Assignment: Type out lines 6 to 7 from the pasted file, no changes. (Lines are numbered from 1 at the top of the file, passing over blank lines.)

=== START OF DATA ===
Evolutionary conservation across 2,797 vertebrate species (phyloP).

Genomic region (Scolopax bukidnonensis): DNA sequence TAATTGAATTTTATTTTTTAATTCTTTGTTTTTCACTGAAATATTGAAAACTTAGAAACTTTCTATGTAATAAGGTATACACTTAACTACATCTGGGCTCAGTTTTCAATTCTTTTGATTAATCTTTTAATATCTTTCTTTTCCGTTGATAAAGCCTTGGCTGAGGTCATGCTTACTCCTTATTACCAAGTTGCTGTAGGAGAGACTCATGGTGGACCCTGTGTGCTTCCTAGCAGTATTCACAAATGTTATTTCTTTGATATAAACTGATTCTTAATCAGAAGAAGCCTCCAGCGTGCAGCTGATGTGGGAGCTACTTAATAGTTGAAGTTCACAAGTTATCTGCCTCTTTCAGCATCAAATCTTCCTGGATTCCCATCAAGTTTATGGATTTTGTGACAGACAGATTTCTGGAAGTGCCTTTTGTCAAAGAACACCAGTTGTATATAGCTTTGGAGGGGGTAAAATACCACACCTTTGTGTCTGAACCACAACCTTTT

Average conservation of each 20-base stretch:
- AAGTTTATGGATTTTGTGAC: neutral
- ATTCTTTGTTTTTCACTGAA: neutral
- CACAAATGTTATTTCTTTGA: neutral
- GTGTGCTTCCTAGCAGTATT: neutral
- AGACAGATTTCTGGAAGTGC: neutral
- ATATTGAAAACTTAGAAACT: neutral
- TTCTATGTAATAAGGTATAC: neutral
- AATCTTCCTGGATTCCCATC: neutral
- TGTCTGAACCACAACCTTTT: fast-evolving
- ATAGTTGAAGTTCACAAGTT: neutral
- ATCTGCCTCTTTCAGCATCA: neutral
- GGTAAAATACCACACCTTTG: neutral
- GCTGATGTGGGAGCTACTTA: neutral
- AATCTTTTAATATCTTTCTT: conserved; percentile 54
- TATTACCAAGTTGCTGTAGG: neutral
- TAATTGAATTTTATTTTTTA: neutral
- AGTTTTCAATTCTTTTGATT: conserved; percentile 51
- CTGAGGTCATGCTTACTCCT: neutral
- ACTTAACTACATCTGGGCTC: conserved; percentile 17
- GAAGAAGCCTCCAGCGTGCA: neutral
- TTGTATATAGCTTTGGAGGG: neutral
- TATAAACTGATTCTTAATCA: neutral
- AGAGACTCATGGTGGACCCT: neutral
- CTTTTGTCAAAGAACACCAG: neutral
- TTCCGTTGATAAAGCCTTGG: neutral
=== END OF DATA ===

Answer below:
- CACAAATGTTATTTCTTTGA: neutral
- GTGTGCTTCCTAGCAGTATT: neutral